Reputation management is fickle thing. Sometimes it’s a simple process of identifying where a brand went wrong, backtracking and fixing the situation, then carrying on in the right direction. Depending on how well a company had been handling the situation, it’s a relatively straightforward campaign. Other times, a company has been in denial of their situation for so long that they can no longer tell up from down. Those reputation management cases require a lot more work to make headway.

Here are a few of my thoughts about reputation management:

What’s wrong with your organization?
Why are you getting so much negative feedback from your customers? One or two angry customers are normal (and to be expected). You can’t be 100% perfect 100% of the time. But if your brand is constantly under attack by your past and present consumers (like having someone create a website) it’s time to get honest with yourself. Is there something wrong with your product? Is it not living up to your consumers’ expectations? Or is it more of an internal problem, like bad customer service.

In order to find out what is wrong with your business, you need to start paying attention to your customers! Send out surveys to past customers asking them to rate your products/services and their overall experience with your company. Read online reviews of your brand and look for reoccurring complaints. Actually talk to your customers!

Before you start worrying about hiring a reputation management firm, you need to fix whatever problems exist in your business. It doesn’t matter how much money or time you pour into reputation management, if you just put a Band-Aid on a gushing wound you’re not solving anything.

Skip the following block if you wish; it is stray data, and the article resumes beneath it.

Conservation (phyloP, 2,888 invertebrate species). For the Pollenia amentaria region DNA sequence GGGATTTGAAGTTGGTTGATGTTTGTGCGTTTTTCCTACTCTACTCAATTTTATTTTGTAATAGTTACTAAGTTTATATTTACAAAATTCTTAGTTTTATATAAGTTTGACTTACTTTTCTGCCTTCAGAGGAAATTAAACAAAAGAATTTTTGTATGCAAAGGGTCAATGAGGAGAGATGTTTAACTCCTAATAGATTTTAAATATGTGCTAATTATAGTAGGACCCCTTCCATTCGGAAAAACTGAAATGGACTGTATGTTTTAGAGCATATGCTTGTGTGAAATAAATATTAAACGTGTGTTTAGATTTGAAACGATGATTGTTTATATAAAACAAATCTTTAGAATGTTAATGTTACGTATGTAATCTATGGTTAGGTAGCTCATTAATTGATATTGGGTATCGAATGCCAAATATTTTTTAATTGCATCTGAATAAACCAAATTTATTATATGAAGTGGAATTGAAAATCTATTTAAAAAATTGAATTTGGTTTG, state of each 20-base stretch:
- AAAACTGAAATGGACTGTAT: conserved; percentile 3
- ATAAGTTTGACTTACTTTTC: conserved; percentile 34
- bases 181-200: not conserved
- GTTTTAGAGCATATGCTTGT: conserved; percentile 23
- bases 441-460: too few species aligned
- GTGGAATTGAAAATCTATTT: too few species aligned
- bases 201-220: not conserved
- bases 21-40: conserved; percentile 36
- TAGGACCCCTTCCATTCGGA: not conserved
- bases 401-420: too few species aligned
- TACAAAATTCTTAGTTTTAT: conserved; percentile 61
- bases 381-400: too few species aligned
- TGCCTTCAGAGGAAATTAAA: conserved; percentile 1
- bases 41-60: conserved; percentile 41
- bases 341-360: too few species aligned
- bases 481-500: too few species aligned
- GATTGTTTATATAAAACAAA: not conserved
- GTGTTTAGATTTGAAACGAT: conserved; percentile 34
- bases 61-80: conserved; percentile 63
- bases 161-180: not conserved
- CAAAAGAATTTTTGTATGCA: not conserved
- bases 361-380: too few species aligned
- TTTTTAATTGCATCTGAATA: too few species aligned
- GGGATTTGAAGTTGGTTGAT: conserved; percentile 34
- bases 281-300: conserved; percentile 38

How much money are you really losing?

Believe it or not, some companies can stare down a lot of bad press and it has minimal impact on their bottom line. Before you start throwing money at a reputation management firm, do a little number crunching and figure out how bad that bad press is really hurting your company. If it seems to be having a minimal effect, you might be able to combine proactive reputation management in with the rest of your SEO.

Are you prepared for the long haul?

I had a potential reputation management client approach me once; wanting to know how much work and time it would take to salvage their brand. A quick Google search revealed they were in some serious hot water. Searching for their brand name pulled their website and 9 negative links below that, including 100+ consumer rip-off reports and a in the number two spot. The person I was speaking with told me they had been having reputation management issues since 2002, but that management was only know just realizing what a problem it was. I was floored! 2002?! That’s nearly ten years of a lot of angry customers to work against. I told her flat out it would take at least two years of heavy link building, launching several microsites with their own link building and branding campaigns, developing a social presence (they had zero), a full-throttle content marketing campaign and a barrage of online PR. Then maybe they would see some positive results. They did not become a client.

Depending how much damage has been inflicted on your brand and how much work it might take to salvage it, sometimes the best course of action is to completely rebuild your brand. For the amount of effort, time and money it would take to pick up the pieces of your current company, you might as well start fresh.